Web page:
The founding organizations brought to the international campaign practical experience of the impact of landmines. They also brought the perspective of the different sectors they represented: human rights, children’s rights, development issues, refugee issues, and medical and humanitarian relief. ICBL member campaigns contacted other NGOs, who spread the word through their networks; news of this new coalition and the need for a treaty banning antipersonnel landmines soon stretched throughout the world. The ICBL organized conferences and campaigning events in many countries to raise awareness of the landmine problem and the need for a ban, and to provide training to new campaigners to enable them to be effective advocates in their respective countries.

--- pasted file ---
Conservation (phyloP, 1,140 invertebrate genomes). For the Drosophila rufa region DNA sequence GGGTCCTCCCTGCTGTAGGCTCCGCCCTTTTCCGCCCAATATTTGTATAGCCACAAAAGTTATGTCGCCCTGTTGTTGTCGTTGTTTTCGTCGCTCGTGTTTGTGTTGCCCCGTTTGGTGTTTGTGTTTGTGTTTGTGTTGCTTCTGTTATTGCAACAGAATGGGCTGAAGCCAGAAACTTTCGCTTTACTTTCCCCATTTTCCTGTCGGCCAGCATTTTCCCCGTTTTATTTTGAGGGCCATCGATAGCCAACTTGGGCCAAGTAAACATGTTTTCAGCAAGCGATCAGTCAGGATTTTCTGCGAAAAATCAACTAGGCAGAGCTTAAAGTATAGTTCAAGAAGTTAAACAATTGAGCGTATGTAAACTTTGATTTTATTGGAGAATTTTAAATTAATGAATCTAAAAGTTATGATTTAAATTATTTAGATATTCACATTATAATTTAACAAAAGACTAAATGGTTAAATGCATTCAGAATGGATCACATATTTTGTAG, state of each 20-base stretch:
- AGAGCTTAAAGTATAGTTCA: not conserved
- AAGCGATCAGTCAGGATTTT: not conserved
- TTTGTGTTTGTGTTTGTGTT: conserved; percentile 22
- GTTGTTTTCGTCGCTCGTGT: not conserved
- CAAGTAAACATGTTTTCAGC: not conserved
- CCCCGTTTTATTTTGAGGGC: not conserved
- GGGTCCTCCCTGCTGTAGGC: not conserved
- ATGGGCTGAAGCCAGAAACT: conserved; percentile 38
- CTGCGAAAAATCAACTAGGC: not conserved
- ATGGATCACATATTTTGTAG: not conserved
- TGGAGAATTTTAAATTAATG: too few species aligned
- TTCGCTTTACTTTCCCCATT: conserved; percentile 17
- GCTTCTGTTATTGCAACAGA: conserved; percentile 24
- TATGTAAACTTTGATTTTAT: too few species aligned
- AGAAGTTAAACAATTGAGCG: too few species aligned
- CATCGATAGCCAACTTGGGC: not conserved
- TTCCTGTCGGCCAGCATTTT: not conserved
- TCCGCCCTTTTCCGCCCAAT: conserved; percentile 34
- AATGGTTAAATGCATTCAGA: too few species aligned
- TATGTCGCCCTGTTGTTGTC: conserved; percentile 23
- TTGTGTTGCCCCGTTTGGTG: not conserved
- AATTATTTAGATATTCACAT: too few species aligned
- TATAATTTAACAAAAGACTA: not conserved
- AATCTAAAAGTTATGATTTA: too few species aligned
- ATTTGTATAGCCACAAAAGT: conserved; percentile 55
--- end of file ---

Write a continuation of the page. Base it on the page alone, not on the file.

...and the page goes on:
Campaign members worked at the local, national, regional and global level to encourage their governments to support the mine ban. The ICBL’s membership grew rapidly, and today there are campaigns in close to 100 countries.

The Mine Ban Treaty was opened for signature on 3 December 1997 in Ottawa, Canada. It was due to the sustained and coordinated action by the ICBL that the Mine Ban Treaty became a reality.

Part of the ICBL’s success is its ability to evolve with changing circumstances. The early days of the campaign were focused on developing a comprehensive treaty banning antipersonnel mines. Once this goal was achieved, attention shifted to ensuring that all countries join the treaty, and that all States Parties fully implement their treaty obligations.